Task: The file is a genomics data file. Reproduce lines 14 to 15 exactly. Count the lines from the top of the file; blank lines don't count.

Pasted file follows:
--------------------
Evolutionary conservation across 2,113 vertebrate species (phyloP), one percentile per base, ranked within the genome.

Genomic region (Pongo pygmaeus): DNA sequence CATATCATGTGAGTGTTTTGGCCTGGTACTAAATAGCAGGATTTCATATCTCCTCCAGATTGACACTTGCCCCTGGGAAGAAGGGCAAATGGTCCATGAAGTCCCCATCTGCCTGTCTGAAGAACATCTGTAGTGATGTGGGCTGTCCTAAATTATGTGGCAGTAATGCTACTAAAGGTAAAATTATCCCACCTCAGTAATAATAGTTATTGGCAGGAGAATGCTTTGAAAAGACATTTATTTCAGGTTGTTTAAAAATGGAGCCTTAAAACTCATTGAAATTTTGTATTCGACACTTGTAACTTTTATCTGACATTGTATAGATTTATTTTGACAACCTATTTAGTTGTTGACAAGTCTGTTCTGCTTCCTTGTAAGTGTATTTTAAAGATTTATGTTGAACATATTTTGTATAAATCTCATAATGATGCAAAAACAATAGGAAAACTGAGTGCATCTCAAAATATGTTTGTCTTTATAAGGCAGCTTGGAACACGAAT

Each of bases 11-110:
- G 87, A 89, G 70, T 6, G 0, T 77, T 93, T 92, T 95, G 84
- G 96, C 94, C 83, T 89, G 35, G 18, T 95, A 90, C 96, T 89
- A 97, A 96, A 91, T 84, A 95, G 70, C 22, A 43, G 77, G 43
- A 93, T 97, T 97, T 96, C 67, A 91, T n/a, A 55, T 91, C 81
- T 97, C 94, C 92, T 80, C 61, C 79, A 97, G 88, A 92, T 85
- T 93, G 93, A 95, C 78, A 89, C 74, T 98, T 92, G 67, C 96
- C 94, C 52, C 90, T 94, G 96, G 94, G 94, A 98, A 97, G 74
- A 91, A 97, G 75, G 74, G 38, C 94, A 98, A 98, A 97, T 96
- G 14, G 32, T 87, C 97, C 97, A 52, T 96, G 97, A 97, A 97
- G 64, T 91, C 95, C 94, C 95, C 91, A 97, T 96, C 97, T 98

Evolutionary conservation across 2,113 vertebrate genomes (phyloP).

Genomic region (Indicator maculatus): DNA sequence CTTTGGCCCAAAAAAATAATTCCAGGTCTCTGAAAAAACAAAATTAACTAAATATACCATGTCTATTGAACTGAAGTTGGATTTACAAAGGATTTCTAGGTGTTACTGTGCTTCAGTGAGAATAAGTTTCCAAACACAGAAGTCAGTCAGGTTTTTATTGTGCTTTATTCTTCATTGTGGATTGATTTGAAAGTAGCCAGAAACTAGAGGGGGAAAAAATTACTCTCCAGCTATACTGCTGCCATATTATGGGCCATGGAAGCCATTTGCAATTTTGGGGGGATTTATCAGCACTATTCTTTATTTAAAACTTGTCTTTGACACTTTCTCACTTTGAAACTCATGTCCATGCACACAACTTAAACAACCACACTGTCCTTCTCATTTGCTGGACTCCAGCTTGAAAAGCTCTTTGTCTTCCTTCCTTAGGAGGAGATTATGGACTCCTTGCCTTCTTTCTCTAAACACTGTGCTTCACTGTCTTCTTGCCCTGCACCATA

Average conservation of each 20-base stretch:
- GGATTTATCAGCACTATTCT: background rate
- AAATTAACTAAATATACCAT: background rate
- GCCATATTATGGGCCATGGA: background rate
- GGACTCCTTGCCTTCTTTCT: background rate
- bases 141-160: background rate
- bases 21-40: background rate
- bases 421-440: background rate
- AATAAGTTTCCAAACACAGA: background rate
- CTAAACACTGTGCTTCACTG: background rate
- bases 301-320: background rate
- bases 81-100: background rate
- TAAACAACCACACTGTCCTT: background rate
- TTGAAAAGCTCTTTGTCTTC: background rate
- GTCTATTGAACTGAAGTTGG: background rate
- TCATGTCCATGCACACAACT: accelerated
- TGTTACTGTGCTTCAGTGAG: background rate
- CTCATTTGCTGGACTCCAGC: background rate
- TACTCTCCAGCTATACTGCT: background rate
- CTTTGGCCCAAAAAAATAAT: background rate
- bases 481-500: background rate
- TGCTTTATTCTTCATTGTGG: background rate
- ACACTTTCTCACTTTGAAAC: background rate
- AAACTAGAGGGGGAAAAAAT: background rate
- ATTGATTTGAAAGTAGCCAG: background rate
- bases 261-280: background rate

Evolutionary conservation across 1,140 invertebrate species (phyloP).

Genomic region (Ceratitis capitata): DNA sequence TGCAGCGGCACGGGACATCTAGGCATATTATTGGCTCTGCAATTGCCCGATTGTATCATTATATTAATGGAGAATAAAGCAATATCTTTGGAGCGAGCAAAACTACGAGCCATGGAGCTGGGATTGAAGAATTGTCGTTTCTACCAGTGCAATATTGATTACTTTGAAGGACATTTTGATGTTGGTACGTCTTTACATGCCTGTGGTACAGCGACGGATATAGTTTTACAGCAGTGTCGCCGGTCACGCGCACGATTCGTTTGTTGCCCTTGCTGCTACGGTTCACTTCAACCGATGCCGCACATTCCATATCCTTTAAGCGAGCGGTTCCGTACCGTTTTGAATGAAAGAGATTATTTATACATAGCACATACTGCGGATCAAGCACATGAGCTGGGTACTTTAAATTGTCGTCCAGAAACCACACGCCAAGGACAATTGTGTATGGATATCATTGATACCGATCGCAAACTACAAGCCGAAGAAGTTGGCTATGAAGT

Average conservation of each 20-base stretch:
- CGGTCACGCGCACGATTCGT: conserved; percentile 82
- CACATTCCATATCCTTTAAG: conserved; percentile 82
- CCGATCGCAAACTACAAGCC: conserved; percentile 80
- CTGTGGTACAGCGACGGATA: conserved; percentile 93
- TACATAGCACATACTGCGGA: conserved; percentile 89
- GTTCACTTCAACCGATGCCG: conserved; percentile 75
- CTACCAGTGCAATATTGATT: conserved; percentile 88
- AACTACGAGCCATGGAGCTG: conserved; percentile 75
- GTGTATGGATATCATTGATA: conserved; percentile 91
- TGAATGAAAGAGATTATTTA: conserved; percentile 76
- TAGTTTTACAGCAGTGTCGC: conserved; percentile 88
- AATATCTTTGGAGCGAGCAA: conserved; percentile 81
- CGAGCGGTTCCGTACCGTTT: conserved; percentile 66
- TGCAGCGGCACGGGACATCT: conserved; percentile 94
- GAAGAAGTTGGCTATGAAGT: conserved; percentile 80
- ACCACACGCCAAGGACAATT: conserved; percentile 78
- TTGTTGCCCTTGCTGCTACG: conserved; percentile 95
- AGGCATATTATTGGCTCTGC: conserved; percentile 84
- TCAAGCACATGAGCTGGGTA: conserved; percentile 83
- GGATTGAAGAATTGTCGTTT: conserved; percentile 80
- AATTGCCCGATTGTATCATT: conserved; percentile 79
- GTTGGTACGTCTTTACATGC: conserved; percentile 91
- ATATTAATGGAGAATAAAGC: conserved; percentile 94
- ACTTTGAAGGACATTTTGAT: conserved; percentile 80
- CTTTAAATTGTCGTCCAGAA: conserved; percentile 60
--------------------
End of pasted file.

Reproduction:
Evolutionary conservation across 2,113 vertebrate genomes (phyloP).

Genomic region (Indicator maculatus): DNA sequence CTTTGGCCCAAAAAAATAATTCCAGGTCTCTGAAAAAACAAAATTAACTAAATATACCATGTCTATTGAACTGAAGTTGGATTTACAAAGGATTTCTAGGTGTTACTGTGCTTCAGTGAGAATAAGTTTCCAAACACAGAAGTCAGTCAGGTTTTTATTGTGCTTTATTCTTCATTGTGGATTGATTTGAAAGTAGCCAGAAACTAGAGGGGGAAAAAATTACTCTCCAGCTATACTGCTGCCATATTATGGGCCATGGAAGCCATTTGCAATTTTGGGGGGATTTATCAGCACTATTCTTTATTTAAAACTTGTCTTTGACACTTTCTCACTTTGAAACTCATGTCCATGCACACAACTTAAACAACCACACTGTCCTTCTCATTTGCTGGACTCCAGCTTGAAAAGCTCTTTGTCTTCCTTCCTTAGGAGGAGATTATGGACTCCTTGCCTTCTTTCTCTAAACACTGTGCTTCACTGTCTTCTTGCCCTGCACCATA